It varies from industry to industry (for example, in fashion I would argue it is customers; in the automotive sector, it would be regulation). Today, companies have a plurality of stakeholders pushing for sustainability, with some of them being more vocal and influential than others.
It can be difficult to get industries to agree on standardisation & ensure supply chain transparency. What do you think could be the next steps?
Supply chain transparency is a hot topic today. Many companies limit their focus to their tier one and two suppliers, but often real issues are further in the supply chain. I think we need to come up with better frameworks to disclose the sustainability performance of supply chains.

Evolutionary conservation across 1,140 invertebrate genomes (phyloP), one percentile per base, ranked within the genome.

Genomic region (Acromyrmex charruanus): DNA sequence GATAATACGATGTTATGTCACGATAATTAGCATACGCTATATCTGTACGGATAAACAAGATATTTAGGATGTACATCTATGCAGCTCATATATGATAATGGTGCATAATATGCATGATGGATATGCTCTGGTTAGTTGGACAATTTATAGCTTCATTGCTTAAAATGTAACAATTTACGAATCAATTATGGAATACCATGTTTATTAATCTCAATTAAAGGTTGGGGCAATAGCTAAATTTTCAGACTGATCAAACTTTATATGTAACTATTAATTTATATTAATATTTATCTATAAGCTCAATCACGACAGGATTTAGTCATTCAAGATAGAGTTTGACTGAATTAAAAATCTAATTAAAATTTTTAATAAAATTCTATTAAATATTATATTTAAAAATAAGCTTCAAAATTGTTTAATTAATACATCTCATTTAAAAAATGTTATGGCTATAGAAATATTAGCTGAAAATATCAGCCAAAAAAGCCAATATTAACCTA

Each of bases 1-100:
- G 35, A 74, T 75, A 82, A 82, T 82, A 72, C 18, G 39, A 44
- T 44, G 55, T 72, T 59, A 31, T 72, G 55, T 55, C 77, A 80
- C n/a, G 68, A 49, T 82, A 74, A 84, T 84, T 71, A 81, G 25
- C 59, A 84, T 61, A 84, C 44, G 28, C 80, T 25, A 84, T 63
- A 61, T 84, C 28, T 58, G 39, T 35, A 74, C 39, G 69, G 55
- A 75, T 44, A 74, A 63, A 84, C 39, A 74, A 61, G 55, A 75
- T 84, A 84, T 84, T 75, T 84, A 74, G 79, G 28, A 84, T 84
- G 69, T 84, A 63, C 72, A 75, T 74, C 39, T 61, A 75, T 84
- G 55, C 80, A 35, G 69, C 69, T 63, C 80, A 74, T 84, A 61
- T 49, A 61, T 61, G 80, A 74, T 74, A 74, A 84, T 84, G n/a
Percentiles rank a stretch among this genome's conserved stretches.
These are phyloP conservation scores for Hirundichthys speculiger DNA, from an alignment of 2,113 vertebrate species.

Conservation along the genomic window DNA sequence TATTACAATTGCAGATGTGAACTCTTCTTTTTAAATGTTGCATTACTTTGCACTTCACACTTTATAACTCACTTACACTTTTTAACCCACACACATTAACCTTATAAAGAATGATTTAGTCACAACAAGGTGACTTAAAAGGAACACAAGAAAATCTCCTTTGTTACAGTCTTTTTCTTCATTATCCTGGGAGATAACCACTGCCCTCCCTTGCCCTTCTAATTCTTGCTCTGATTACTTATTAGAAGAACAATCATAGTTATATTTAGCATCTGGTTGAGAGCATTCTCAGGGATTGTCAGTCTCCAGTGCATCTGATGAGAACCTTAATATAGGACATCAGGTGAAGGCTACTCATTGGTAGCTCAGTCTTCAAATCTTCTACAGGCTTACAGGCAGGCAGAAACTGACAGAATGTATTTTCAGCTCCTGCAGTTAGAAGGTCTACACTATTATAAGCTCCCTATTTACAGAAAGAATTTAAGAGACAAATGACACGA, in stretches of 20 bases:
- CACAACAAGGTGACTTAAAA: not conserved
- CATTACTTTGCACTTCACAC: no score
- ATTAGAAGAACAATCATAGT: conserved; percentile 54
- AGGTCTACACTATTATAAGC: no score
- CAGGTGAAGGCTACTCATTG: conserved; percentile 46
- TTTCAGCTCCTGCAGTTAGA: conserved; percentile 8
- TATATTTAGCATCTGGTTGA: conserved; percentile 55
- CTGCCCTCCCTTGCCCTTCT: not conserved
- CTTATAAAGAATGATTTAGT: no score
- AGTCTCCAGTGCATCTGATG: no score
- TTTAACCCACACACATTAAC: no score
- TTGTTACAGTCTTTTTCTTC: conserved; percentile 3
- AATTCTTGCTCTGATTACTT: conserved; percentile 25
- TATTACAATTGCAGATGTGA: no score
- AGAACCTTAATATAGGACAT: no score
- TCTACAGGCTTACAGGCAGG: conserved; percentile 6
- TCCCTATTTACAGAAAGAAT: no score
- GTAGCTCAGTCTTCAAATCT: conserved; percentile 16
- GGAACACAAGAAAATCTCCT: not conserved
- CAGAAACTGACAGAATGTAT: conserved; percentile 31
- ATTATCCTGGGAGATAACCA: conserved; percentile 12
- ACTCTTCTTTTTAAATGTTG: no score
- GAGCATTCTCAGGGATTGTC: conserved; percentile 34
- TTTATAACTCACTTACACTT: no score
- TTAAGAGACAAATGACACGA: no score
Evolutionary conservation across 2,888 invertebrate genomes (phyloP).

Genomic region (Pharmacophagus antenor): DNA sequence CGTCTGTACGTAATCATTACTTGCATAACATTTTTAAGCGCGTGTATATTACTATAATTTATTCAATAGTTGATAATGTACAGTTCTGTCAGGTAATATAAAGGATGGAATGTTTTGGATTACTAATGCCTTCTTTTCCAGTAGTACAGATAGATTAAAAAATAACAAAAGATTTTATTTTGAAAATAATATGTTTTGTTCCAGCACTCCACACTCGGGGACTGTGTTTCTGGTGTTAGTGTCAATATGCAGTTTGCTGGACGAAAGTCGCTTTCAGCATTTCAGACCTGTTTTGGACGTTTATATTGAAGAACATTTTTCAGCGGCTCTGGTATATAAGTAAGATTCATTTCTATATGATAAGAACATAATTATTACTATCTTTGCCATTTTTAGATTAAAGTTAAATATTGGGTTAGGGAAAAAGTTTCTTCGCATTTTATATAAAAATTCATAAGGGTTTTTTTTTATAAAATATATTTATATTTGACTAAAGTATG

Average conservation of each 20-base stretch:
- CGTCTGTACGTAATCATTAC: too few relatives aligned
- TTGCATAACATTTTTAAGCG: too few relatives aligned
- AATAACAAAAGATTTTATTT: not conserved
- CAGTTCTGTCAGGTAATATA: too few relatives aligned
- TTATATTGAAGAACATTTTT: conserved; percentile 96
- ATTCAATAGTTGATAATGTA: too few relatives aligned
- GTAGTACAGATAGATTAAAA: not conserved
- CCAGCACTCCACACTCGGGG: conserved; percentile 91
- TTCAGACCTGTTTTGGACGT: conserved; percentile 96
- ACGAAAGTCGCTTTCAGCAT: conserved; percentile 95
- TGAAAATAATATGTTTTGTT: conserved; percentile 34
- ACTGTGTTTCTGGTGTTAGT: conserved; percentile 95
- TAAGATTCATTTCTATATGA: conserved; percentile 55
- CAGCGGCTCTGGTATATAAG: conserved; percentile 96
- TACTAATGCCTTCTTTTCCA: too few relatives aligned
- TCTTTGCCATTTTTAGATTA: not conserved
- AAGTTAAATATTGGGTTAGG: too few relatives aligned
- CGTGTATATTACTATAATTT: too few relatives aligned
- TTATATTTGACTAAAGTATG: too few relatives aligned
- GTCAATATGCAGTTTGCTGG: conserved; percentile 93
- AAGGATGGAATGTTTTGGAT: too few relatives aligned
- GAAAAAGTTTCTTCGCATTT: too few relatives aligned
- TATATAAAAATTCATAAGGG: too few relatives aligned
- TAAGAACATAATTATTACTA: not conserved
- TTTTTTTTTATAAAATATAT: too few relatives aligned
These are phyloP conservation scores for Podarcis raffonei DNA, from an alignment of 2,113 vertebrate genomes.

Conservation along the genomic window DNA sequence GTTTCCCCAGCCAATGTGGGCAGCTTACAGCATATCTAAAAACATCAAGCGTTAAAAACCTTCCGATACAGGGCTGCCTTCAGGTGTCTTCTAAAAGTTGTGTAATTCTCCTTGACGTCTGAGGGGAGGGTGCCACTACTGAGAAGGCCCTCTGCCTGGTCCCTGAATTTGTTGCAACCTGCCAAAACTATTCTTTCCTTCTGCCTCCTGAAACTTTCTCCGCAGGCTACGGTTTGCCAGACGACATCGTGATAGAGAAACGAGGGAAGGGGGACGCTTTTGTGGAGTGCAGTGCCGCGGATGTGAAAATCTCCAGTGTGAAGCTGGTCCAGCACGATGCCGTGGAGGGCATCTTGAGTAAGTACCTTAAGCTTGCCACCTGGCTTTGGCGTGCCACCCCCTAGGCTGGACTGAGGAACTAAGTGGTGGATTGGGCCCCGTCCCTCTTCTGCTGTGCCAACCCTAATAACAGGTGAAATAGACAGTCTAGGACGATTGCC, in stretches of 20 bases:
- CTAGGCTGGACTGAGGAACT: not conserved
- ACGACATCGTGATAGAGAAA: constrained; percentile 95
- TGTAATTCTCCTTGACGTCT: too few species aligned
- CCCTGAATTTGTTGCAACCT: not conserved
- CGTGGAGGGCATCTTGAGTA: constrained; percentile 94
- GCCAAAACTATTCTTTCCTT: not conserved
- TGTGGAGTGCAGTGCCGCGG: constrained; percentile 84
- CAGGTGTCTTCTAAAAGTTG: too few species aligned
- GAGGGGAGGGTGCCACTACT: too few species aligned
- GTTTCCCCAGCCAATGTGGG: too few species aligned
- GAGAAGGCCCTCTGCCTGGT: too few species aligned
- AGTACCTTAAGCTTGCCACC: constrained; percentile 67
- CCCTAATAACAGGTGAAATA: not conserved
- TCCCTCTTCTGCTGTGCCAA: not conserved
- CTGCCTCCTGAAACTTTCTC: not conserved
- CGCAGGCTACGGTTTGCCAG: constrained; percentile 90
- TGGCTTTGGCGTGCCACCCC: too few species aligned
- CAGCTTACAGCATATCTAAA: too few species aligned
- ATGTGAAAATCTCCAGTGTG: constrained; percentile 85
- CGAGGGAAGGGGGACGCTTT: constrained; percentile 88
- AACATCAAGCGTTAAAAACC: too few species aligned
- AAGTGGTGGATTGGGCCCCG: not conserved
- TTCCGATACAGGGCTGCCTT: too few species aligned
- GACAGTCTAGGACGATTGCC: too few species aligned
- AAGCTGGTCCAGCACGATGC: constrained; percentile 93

Standardisation is key for creating a common language and benchmarks, and therefore key for transparency. For example, look at the great impact of frameworks like the Global Reporting Initiative (GRI) that were not perfect, but helped tremendously to spread sustainability reporting.
Should companies be tying sustainability goals to executive compensation?
Absolutely yes! This is key to push sustainability in industry. Many companies are today looking into this, it’s not easy, but it’s the time to do it.
Which sectors are furthest behind in creating sustainable businesses? Which are leaders?
I see all sectors engaged. It’s more about individual firms. In every sector today you can (often easily!) identify a number of sustainability leaders, practitioners and laggards. In the next 10 years, I think sustainability leaders will be recognised more and more for their efforts. I carried out this research which lists criteria to identify sustainability leaders: Corporate sustainability approaches and governance mechanisms in sustainable supply chain management.
How do you envisage the attitude of businesses to corporate sustainability will change? It seems to be a slow process…